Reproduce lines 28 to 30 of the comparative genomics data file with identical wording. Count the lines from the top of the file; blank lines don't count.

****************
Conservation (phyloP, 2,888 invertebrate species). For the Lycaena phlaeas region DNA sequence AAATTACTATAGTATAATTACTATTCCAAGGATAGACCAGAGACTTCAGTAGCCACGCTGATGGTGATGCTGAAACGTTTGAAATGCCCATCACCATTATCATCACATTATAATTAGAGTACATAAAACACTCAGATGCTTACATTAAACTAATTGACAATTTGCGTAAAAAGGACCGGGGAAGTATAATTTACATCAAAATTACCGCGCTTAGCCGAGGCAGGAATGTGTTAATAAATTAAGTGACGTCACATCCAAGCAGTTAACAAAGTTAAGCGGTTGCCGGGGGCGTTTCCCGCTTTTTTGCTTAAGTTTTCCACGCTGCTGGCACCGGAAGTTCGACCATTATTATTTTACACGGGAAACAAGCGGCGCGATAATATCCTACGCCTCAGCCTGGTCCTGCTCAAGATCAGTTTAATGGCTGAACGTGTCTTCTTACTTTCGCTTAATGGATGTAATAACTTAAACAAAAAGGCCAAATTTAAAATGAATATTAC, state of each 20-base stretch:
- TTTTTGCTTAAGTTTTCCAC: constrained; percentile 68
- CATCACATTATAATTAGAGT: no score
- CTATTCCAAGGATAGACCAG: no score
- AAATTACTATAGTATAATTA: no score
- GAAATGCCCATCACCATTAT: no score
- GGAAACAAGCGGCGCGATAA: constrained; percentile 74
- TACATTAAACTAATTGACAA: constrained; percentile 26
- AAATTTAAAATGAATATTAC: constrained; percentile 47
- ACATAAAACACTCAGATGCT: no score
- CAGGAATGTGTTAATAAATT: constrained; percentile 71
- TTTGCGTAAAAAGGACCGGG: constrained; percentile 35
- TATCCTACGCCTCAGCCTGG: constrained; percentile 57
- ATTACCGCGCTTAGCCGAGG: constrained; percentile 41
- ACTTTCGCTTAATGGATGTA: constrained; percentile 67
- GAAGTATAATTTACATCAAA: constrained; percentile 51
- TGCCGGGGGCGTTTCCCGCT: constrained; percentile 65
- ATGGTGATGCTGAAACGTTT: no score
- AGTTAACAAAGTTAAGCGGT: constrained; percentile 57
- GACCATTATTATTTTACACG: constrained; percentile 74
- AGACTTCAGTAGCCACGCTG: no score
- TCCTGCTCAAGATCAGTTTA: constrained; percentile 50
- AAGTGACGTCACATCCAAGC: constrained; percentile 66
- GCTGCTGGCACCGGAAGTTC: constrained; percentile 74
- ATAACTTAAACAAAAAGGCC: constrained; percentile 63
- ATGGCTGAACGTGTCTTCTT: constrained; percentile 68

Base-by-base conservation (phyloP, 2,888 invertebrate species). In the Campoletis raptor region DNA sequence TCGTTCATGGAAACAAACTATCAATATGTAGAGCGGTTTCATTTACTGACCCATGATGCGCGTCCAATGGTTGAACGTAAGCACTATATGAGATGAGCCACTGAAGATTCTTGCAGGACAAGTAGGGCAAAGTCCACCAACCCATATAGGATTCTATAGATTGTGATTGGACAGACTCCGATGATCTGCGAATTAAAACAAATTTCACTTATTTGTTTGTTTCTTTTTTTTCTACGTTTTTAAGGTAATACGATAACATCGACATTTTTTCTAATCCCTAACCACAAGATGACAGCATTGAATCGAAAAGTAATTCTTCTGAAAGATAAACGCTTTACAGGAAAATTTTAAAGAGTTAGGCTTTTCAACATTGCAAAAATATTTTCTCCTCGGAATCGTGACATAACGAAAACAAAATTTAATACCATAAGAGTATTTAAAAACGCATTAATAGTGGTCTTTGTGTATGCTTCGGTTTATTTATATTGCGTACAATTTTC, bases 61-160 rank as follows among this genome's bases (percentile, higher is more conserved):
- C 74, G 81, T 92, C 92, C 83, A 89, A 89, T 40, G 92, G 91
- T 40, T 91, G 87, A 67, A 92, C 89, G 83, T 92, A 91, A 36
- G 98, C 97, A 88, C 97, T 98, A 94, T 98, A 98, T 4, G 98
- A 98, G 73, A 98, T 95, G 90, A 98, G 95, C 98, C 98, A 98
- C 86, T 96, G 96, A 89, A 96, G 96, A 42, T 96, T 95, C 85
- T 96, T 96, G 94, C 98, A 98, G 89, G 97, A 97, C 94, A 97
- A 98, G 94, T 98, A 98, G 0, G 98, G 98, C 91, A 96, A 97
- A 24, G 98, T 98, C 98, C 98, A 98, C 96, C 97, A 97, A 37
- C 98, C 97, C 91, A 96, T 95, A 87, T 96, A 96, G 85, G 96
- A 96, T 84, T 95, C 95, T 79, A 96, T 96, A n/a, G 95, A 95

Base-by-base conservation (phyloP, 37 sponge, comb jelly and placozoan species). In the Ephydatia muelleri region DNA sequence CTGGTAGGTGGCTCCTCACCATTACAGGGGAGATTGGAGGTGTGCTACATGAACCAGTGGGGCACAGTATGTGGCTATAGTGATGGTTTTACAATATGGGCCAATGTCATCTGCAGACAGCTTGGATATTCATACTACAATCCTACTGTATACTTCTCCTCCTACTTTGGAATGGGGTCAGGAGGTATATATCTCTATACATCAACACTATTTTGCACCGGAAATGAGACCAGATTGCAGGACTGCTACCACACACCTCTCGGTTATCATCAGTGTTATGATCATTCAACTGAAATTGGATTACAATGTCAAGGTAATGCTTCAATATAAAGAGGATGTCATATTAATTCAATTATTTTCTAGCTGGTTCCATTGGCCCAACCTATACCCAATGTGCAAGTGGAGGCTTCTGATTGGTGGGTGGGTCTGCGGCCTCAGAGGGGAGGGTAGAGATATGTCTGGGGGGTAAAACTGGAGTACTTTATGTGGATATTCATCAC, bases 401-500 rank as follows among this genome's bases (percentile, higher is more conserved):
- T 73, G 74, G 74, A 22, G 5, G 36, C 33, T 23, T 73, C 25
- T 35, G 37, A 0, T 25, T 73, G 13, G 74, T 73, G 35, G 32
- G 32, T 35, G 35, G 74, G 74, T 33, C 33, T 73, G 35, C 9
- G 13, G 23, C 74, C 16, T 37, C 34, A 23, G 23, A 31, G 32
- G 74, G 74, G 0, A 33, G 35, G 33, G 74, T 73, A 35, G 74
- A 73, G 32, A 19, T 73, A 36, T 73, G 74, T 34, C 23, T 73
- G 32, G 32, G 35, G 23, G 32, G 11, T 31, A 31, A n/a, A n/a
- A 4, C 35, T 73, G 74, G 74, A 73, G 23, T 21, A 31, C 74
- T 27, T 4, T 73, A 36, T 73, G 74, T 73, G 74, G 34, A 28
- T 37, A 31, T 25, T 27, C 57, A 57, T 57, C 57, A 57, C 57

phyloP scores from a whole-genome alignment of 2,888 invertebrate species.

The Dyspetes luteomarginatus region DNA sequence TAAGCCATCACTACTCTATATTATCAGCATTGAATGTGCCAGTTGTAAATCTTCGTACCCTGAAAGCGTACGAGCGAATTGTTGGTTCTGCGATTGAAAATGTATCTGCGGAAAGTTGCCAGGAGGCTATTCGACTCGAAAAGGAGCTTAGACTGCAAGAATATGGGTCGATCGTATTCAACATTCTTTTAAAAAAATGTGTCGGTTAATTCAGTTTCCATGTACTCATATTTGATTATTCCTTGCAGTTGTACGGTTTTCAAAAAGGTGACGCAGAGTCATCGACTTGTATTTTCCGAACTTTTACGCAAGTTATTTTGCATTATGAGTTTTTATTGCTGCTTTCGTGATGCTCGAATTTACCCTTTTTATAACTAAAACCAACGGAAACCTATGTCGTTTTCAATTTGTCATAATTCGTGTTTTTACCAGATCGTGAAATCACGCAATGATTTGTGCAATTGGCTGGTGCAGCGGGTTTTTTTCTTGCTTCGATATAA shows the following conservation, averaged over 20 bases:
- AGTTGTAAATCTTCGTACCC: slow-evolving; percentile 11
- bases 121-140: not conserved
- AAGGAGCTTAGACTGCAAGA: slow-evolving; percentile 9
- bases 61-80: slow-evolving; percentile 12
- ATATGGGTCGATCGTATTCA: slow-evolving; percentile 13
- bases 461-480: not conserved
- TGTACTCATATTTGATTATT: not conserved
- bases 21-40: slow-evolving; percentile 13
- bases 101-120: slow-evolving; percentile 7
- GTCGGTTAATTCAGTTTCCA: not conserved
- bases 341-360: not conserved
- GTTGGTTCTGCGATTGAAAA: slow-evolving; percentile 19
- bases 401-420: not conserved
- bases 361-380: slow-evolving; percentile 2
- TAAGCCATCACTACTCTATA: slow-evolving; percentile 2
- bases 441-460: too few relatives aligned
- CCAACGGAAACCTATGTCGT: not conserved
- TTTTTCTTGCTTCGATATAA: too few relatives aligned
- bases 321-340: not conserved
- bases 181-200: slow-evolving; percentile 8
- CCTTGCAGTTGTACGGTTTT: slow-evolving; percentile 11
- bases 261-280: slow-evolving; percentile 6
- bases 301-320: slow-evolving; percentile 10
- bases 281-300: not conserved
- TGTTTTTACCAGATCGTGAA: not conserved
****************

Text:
- C 74, G 81, T 92, C 92, C 83, A 89, A 89, T 40, G 92, G 91
- T 40, T 91, G 87, A 67, A 92, C 89, G 83, T 92, A 91, A 36
- G 98, C 97, A 88, C 97, T 98, A 94, T 98, A 98, T 4, G 98